Each job at Swarthmore should have a job description that outlines the general purpose of the job. The supervisor must define the particular dimensions of each position. And, since all positions evolve over time, departments are encouraged to review duties of positions annually to make sure that the position description accurately reflects its current responsibilities and is appropriately classified.

Promotion Policy

Promotional opportunities are most common when an employee moves from one position to another in a different pay grade. Staff who are interested in a posted position are encouraged to apply through the Human Resources Web site.

Occasionally, opportunities for professional advancement occur that do not require the employee to leave their department for a totally different position. This happens when changes in the needs of the department provide an opportunity for an individual to assume higher level job responsibilities. Situations where a promotion may be warranted include:

  • An individual is designated new responsibilities outside their current job description which require higher level skills and are more complex than the responsibilities in the original position.
  • A departmental reorganization occurs which results in a shift to higher-level responsibilities.
  • Departmental career ladders that allow promotions based on demonstrated proficiency over time leading to an expanded scope of responsibilities.

Promotions depend on significant changes in job duties, rather than changes in an employees' skill set or length of time in position. They reflect departmental needs, not the need to recognize or reward an employee. In those cases, Human Resources will work with supervisors to find an appropriate way to recognize the individual in question.

The promotional process begins with a conversation among the supervisor or department head, the appropriate VP/Dean and the Human Resources department. After agreement is reached that a change in job duties for an individual is warranted, a new position description will be developed and a pay grade will be determined. A move is considered a promotion only if the new responsibilities place the position in a higher pay grade.

Paydays

Swarthmore College pays all non-exempt staff on a bi-weekly basis. Your supervisor can provide you with a list of paydays and the dates time sheets are due. All exempt staff are paid on the 15th of each month for work performed between the 1st and the 30th of that month.

Receiving Your Paycheck

You can receive your paycheck in any one of three ways:

  1. Direct Deposit
    You may have your paycheck deposited directly to your personal checking account. Virtually all of the banks and credit unions in the region accept direct deposits from Swarthmore. Most staff choose direct deposit because of its convenience. If you choose this option, you will receive a "Deposit Advice Form" through your department on payday, which gives you a record of your itemized paycheck deductions. If you do not receive your Deposit Advice Form on the appropriate payday, notify your supervisor immediately.

  2. Delivered to Your Department
    You may arrange to pick up your paycheck from your department. Your supervisor can tell you how and when checks are available for pick-up in your area.

  3. Mailed to Your Home
    You may have your paycheck mailed to your home address. Depending on U.S. Postal Service, there may be a delay in receiving your paycheck.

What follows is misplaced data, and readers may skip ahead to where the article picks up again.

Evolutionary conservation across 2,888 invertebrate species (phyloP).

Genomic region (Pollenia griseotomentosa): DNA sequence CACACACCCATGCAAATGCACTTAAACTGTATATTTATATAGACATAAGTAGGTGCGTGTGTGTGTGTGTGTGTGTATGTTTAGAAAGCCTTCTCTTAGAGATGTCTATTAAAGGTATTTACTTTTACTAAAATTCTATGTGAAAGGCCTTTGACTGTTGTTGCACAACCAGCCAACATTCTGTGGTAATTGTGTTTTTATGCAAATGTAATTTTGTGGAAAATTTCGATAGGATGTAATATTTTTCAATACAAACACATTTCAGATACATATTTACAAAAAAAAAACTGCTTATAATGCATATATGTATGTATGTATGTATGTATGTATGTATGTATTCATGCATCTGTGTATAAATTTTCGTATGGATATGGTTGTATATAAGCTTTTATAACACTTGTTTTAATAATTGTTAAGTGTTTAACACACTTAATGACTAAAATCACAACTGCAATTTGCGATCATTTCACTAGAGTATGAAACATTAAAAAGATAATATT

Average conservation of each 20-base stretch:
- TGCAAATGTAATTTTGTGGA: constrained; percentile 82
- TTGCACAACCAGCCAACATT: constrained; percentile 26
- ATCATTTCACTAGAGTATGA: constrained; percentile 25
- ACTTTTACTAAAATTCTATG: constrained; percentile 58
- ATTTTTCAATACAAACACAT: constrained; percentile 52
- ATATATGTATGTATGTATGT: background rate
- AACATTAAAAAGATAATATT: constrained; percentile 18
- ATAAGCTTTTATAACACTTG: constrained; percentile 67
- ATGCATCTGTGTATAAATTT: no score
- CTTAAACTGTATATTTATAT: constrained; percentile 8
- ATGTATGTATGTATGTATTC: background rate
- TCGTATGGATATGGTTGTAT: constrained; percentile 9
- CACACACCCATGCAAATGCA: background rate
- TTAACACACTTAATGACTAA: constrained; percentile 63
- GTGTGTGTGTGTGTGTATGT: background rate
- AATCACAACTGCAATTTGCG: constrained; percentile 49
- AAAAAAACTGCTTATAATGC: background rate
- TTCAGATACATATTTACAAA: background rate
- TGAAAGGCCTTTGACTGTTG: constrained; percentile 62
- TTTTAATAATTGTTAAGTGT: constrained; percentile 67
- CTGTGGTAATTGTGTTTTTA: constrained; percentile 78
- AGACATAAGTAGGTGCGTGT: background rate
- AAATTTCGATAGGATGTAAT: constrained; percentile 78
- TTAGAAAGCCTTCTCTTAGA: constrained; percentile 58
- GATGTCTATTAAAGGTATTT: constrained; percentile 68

Deductions From Your Paycheck

Swarthmore deducts federal, state, and local income taxes. In addition, you may choose to have deductions taken from your paycheck for a number of things, such as health care premiums, retirement contributions, computer loans or Transit Check.

Swarthmore has the right to deduct money from your paycheck for obligations owed to the College or others, such as unpaid fines for Swarthmore traffic violations, returned checks, and legally imposed levies and garnishments made against your salary. If you have any questions about garnishments and levies, contact the Payroll Office.

You should review each paycheck or deposit notice. If you believe there is an error, or if you have a question about your pay or deductions, bring it to your supervisor's attention immediately.

Awards, Prizes and Gifts

Distributing service awards, wellness incentive program prizes and gift cards/certificates is a way for the College and managers to reward or thank employees. Any award, prize, or gift issued to an employee for improvement suggestions, attendance achievements, or any other work related achievement are generally considered taxable under Federal Tax laws and are subject to withholding since they are made in connection with and as a result of an employment relationship. Limited exceptions are described below.

The College relies on managers and supervisors to follow the procedures below to ensure that awards, prizes, and gifts are properly accounted for and any required taxes are recorded and withheld. It is the responsibility of the manager issuing the award, gift or prize to notify the employee of the possible tax implications.

Cash Awards, Prizes or Gifts

Any cash award, prize or gift is taxable and must be processed through the Payroll Office. Cash awards should be recorded on the Request for Additional Pay Form and sent to the Payroll Office. Gift cards, gift certificates, prizes and gifts must be reported on the Award, Prize, and Gift Form.

Please note that occasional gifts (or prizes) of merchandise (e.g., turkeys, flowers, bookstore items and apparel) that are of nominal value are not taxable and need not be reported. However, items of more than a nominal value are taxable and must be reported to the Payroll Office prior to issuance on the Award, Prize, and Gift Form. If you are unsure whether a gift or prize needs to be reported for tax purposes, please contact the Payroll Office.

Forms should be submitted before the award, prize or gift is given to the employee. Within the next payroll processing cycle the face value of the award, prize, gift or certificate will be added to the employee's paycheck and the required taxes will be withheld.